The Voting Rights Act was created in order to ensure that all U.S. citizens were given equal opportunities to vote, but about six months ago the Supreme Court struck down a major part of the historical legislation.
A divided Supreme Court ruled that Section 5 of the Voting Rights Act, which required Southern states to get federal approval to change or add any voting laws, was unconstitutional.
Now Wisconsin’s Republican representative, James Sensenbrenner, and Michigan’s Democratic representative, John Conyers, have sponsored a new bill that will subject all states to federal oversight if they have a certain number of voting rights violations.
Under the new bill, any state with five or more voting rights violations in the past 15 years would have to get federal approval to change or add any new voting laws moving forward.
Individual counties or townships may also be reviewed and subjected to federal oversight if the municipality has a certain number of voting rights violations.
Another new provision would require the states to provide sufficient public notice of any changes to the voting laws or changes in district lines and to give voters an early warning so that they may be able to adjust to the changes.
The amendment will also eliminate a current provision of the Voting Rights Act that requires the courts to prove that voting rights laws in a state were intended to discriminate against certain voters.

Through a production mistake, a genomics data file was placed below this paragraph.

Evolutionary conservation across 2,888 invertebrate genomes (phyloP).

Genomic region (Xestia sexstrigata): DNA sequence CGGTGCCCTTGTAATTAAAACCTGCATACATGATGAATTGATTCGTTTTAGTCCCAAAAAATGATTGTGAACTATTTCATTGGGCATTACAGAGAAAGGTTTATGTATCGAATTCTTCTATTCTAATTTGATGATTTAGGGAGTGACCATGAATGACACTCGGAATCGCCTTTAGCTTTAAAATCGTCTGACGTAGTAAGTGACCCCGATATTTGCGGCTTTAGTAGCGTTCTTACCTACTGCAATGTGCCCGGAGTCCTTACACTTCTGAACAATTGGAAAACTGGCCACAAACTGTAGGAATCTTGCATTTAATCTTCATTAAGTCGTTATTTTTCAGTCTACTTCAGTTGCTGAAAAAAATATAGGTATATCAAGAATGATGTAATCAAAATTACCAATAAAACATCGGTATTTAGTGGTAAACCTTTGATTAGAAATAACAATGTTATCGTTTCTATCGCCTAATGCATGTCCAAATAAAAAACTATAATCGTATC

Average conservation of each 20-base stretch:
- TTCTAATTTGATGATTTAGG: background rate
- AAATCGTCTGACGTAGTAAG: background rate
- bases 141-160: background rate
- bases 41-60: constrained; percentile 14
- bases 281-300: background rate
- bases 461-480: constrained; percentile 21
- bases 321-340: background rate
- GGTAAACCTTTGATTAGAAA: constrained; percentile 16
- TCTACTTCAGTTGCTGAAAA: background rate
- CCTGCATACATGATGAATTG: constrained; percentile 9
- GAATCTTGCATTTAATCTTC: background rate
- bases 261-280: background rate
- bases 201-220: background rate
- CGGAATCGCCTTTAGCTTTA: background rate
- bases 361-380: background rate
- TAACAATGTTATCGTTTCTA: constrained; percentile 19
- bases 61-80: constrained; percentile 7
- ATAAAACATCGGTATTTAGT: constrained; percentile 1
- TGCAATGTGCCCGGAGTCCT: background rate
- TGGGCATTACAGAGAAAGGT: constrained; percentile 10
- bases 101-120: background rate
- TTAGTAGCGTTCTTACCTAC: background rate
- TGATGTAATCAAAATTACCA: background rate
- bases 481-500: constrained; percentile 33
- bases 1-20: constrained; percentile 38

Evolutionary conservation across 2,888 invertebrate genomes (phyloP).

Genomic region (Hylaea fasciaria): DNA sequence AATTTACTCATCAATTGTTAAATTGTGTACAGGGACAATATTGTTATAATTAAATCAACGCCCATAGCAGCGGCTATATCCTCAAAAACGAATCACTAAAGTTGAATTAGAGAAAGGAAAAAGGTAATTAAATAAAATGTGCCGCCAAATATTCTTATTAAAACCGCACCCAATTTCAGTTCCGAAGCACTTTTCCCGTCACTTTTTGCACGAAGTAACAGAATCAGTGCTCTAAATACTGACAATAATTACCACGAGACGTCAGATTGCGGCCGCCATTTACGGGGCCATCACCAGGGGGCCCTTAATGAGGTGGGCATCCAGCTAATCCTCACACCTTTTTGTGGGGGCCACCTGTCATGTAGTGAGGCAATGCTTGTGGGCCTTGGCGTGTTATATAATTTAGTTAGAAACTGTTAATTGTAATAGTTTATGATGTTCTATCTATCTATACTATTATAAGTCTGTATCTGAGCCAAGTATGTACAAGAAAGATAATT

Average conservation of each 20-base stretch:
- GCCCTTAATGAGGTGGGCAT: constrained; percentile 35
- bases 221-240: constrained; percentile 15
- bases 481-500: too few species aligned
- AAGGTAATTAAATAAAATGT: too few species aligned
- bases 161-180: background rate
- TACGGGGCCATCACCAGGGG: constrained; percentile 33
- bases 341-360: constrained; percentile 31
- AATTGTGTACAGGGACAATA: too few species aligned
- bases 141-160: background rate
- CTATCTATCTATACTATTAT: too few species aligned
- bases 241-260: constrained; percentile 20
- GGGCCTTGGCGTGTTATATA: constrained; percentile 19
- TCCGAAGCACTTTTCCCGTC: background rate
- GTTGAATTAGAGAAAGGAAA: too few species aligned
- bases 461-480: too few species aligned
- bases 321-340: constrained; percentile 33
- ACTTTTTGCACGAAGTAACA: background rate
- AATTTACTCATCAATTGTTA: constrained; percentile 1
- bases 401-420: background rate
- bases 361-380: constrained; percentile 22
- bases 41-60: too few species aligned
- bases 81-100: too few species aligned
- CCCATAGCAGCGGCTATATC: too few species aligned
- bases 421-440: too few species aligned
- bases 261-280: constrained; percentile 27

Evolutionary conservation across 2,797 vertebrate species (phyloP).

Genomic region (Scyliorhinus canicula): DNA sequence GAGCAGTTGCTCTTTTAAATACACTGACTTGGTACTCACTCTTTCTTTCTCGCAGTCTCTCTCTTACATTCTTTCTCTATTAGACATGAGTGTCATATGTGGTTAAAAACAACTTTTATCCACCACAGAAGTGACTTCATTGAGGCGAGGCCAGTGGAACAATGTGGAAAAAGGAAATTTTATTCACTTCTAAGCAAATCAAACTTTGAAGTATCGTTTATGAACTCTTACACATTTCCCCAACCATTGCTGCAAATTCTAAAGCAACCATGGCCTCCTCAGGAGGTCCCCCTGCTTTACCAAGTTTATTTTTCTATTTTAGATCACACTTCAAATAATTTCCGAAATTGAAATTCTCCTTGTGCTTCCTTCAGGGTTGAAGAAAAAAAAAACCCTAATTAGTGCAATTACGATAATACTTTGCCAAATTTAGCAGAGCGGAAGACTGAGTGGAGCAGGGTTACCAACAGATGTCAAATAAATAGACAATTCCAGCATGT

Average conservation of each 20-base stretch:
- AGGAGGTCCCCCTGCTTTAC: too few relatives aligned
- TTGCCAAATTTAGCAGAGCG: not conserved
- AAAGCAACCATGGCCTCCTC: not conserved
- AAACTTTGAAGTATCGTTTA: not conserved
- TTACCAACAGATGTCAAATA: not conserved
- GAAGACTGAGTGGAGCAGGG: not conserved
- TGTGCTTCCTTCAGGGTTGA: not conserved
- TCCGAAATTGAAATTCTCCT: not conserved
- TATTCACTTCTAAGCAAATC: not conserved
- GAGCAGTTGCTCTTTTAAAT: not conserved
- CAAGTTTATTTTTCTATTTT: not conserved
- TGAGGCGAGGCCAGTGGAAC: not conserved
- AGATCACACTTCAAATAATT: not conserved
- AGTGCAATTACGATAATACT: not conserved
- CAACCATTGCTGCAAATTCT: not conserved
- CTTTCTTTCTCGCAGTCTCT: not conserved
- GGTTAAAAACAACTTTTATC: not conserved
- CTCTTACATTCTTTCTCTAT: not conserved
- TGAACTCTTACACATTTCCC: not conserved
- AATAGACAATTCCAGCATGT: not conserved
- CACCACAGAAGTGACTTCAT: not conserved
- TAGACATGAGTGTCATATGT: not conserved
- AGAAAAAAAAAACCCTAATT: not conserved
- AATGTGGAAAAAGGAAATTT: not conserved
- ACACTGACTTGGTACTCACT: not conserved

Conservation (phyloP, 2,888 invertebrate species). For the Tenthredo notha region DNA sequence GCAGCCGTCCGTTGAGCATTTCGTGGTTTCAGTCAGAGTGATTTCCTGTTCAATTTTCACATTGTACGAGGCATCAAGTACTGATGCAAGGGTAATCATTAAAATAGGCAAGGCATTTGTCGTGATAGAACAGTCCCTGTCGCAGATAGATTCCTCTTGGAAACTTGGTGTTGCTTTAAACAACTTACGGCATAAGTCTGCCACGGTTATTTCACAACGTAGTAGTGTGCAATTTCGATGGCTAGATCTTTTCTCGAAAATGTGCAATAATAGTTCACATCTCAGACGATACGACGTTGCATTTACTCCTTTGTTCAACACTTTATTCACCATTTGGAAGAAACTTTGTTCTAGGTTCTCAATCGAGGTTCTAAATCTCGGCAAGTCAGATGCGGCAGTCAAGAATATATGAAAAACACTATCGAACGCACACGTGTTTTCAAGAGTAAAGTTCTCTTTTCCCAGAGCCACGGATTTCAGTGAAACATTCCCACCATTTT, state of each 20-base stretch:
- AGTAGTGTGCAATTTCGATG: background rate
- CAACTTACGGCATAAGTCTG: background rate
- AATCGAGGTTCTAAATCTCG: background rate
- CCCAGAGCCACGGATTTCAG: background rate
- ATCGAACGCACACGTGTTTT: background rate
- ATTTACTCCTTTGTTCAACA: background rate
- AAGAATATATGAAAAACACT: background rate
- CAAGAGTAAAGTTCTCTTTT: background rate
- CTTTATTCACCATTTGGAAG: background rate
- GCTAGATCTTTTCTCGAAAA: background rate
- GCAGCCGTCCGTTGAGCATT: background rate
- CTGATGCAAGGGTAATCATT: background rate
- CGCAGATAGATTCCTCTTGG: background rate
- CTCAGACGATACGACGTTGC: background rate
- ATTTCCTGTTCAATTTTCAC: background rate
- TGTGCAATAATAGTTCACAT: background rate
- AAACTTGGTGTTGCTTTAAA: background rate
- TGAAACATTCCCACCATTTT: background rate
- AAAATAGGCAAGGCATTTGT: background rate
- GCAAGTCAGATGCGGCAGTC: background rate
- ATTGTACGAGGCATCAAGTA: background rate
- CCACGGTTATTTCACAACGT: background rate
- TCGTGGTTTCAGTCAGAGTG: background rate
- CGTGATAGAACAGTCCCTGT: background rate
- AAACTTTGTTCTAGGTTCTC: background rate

Proving intent has always been one of the biggest challenges for legal cases over discrimination.
While proponents of the bill think it serves as a good start toward protecting voters’ rights, there are still some bugs that need to be addressed.
Under the current guidelines, states like Georgia, Texas, Mississippi and Louisiana would be subject to federal oversight.
North Carolina, a state that has passed several troublesome laws regarding voting rights, would not have to get federal approval of any new voting laws under the new bill.
Why? Because the new bill doesn’t count voter ID laws as violations.
“The exclusion of North Carolina is especially egregious, considering the flood of harmful voting policies from the state,” said Penda Hair, co-director of the Advancement Project. “These measures include a 2012 redistricting plan that diluted the power of African-American voters; the passage of a voter suppression law that cut early voting by a week, eliminated same-day registration, and requires strict voter ID, among many other restrictions.”
Hair also expressed concerns about North Carolina’s 12th Congressional District that will be without representation for 300 days after Gov. Pat McCrory decided to further postpone the election to fill the seat of former Rep. Mel Watt.
Other concerns that have been voiced regarding the new bill are that it “does not go far enough in protecting language minorities or voters living in states with restrictive voter ID laws” and that it allows for “reasonable” voter ID laws without actually defining the terms of what would be considered “reasonable.”